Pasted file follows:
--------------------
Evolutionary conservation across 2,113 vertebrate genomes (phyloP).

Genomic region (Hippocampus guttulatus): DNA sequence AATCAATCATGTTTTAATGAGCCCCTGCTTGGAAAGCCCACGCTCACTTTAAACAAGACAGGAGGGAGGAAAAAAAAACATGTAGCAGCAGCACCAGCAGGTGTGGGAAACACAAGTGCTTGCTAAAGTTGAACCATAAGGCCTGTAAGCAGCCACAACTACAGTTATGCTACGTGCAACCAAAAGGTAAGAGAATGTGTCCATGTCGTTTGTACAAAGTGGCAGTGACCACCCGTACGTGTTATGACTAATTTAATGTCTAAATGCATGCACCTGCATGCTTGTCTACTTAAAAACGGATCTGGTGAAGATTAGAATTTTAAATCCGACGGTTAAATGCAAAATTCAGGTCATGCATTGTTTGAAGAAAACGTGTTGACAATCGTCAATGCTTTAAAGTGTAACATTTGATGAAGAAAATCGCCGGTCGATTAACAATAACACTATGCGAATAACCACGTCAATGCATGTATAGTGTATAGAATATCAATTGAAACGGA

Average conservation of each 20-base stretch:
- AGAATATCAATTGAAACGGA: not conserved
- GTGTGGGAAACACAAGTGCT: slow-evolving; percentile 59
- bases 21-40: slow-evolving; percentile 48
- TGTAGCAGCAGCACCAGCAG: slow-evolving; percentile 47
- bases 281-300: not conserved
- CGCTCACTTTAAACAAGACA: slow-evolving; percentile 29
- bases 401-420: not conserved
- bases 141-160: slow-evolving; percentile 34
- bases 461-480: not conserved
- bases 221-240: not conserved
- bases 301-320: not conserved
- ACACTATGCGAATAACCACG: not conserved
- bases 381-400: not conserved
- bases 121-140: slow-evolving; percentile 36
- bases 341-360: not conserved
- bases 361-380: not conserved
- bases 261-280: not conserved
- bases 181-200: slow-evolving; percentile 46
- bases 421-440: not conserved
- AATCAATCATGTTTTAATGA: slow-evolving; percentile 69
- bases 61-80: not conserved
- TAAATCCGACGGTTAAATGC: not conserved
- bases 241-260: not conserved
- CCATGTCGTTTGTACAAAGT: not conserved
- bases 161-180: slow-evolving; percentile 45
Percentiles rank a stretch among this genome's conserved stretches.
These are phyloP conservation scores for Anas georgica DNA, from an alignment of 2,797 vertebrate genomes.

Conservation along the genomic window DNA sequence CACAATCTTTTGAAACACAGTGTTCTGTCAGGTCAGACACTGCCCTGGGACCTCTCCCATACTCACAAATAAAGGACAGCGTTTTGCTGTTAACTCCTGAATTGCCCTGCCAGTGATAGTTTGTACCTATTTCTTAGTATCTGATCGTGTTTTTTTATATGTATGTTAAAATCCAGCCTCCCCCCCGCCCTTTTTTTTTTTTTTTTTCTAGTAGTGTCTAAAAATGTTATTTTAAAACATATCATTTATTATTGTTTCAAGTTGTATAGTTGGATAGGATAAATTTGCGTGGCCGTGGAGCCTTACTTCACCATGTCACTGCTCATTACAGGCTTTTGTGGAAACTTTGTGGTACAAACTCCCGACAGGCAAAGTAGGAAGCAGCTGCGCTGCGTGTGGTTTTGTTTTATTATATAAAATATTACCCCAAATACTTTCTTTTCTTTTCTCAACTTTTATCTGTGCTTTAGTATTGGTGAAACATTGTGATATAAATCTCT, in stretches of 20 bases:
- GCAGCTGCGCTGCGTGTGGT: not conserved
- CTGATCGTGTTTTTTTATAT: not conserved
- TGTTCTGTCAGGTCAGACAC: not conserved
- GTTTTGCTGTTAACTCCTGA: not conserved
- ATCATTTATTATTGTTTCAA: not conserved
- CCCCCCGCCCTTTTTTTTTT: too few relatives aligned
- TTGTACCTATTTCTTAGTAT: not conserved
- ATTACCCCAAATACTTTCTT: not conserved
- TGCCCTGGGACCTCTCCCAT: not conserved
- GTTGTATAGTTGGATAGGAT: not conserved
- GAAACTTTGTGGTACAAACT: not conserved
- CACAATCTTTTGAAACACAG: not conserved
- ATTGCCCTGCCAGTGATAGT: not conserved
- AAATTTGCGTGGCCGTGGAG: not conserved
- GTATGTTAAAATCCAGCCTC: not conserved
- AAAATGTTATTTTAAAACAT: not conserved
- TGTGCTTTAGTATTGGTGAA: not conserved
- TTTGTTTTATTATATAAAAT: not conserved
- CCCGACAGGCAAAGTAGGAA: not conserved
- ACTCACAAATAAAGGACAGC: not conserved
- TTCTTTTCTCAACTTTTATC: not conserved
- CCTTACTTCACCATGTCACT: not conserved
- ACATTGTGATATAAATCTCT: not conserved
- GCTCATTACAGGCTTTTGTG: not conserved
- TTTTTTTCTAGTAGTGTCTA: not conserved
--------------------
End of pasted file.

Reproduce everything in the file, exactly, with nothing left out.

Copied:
Evolutionary conservation across 2,113 vertebrate genomes (phyloP).

Genomic region (Hippocampus guttulatus): DNA sequence AATCAATCATGTTTTAATGAGCCCCTGCTTGGAAAGCCCACGCTCACTTTAAACAAGACAGGAGGGAGGAAAAAAAAACATGTAGCAGCAGCACCAGCAGGTGTGGGAAACACAAGTGCTTGCTAAAGTTGAACCATAAGGCCTGTAAGCAGCCACAACTACAGTTATGCTACGTGCAACCAAAAGGTAAGAGAATGTGTCCATGTCGTTTGTACAAAGTGGCAGTGACCACCCGTACGTGTTATGACTAATTTAATGTCTAAATGCATGCACCTGCATGCTTGTCTACTTAAAAACGGATCTGGTGAAGATTAGAATTTTAAATCCGACGGTTAAATGCAAAATTCAGGTCATGCATTGTTTGAAGAAAACGTGTTGACAATCGTCAATGCTTTAAAGTGTAACATTTGATGAAGAAAATCGCCGGTCGATTAACAATAACACTATGCGAATAACCACGTCAATGCATGTATAGTGTATAGAATATCAATTGAAACGGA

Average conservation of each 20-base stretch:
- AGAATATCAATTGAAACGGA: not conserved
- GTGTGGGAAACACAAGTGCT: slow-evolving; percentile 59
- bases 21-40: slow-evolving; percentile 48
- TGTAGCAGCAGCACCAGCAG: slow-evolving; percentile 47
- bases 281-300: not conserved
- CGCTCACTTTAAACAAGACA: slow-evolving; percentile 29
- bases 401-420: not conserved
- bases 141-160: slow-evolving; percentile 34
- bases 461-480: not conserved
- bases 221-240: not conserved
- bases 301-320: not conserved
- ACACTATGCGAATAACCACG: not conserved
- bases 381-400: not conserved
- bases 121-140: slow-evolving; percentile 36
- bases 341-360: not conserved
- bases 361-380: not conserved
- bases 261-280: not conserved
- bases 181-200: slow-evolving; percentile 46
- bases 421-440: not conserved
- AATCAATCATGTTTTAATGA: slow-evolving; percentile 69
- bases 61-80: not conserved
- TAAATCCGACGGTTAAATGC: not conserved
- bases 241-260: not conserved
- CCATGTCGTTTGTACAAAGT: not conserved
- bases 161-180: slow-evolving; percentile 45
Percentiles rank a stretch among this genome's conserved stretches.
These are phyloP conservation scores for Anas georgica DNA, from an alignment of 2,797 vertebrate genomes.

Conservation along the genomic window DNA sequence CACAATCTTTTGAAACACAGTGTTCTGTCAGGTCAGACACTGCCCTGGGACCTCTCCCATACTCACAAATAAAGGACAGCGTTTTGCTGTTAACTCCTGAATTGCCCTGCCAGTGATAGTTTGTACCTATTTCTTAGTATCTGATCGTGTTTTTTTATATGTATGTTAAAATCCAGCCTCCCCCCCGCCCTTTTTTTTTTTTTTTTTCTAGTAGTGTCTAAAAATGTTATTTTAAAACATATCATTTATTATTGTTTCAAGTTGTATAGTTGGATAGGATAAATTTGCGTGGCCGTGGAGCCTTACTTCACCATGTCACTGCTCATTACAGGCTTTTGTGGAAACTTTGTGGTACAAACTCCCGACAGGCAAAGTAGGAAGCAGCTGCGCTGCGTGTGGTTTTGTTTTATTATATAAAATATTACCCCAAATACTTTCTTTTCTTTTCTCAACTTTTATCTGTGCTTTAGTATTGGTGAAACATTGTGATATAAATCTCT, in stretches of 20 bases:
- GCAGCTGCGCTGCGTGTGGT: not conserved
- CTGATCGTGTTTTTTTATAT: not conserved
- TGTTCTGTCAGGTCAGACAC: not conserved
- GTTTTGCTGTTAACTCCTGA: not conserved
- ATCATTTATTATTGTTTCAA: not conserved
- CCCCCCGCCCTTTTTTTTTT: too few relatives aligned
- TTGTACCTATTTCTTAGTAT: not conserved
- ATTACCCCAAATACTTTCTT: not conserved
- TGCCCTGGGACCTCTCCCAT: not conserved
- GTTGTATAGTTGGATAGGAT: not conserved
- GAAACTTTGTGGTACAAACT: not conserved
- CACAATCTTTTGAAACACAG: not conserved
- ATTGCCCTGCCAGTGATAGT: not conserved
- AAATTTGCGTGGCCGTGGAG: not conserved
- GTATGTTAAAATCCAGCCTC: not conserved
- AAAATGTTATTTTAAAACAT: not conserved
- TGTGCTTTAGTATTGGTGAA: not conserved
- TTTGTTTTATTATATAAAAT: not conserved
- CCCGACAGGCAAAGTAGGAA: not conserved
- ACTCACAAATAAAGGACAGC: not conserved
- TTCTTTTCTCAACTTTTATC: not conserved
- CCTTACTTCACCATGTCACT: not conserved
- ACATTGTGATATAAATCTCT: not conserved
- GCTCATTACAGGCTTTTGTG: not conserved
- TTTTTTTCTAGTAGTGTCTA: not conserved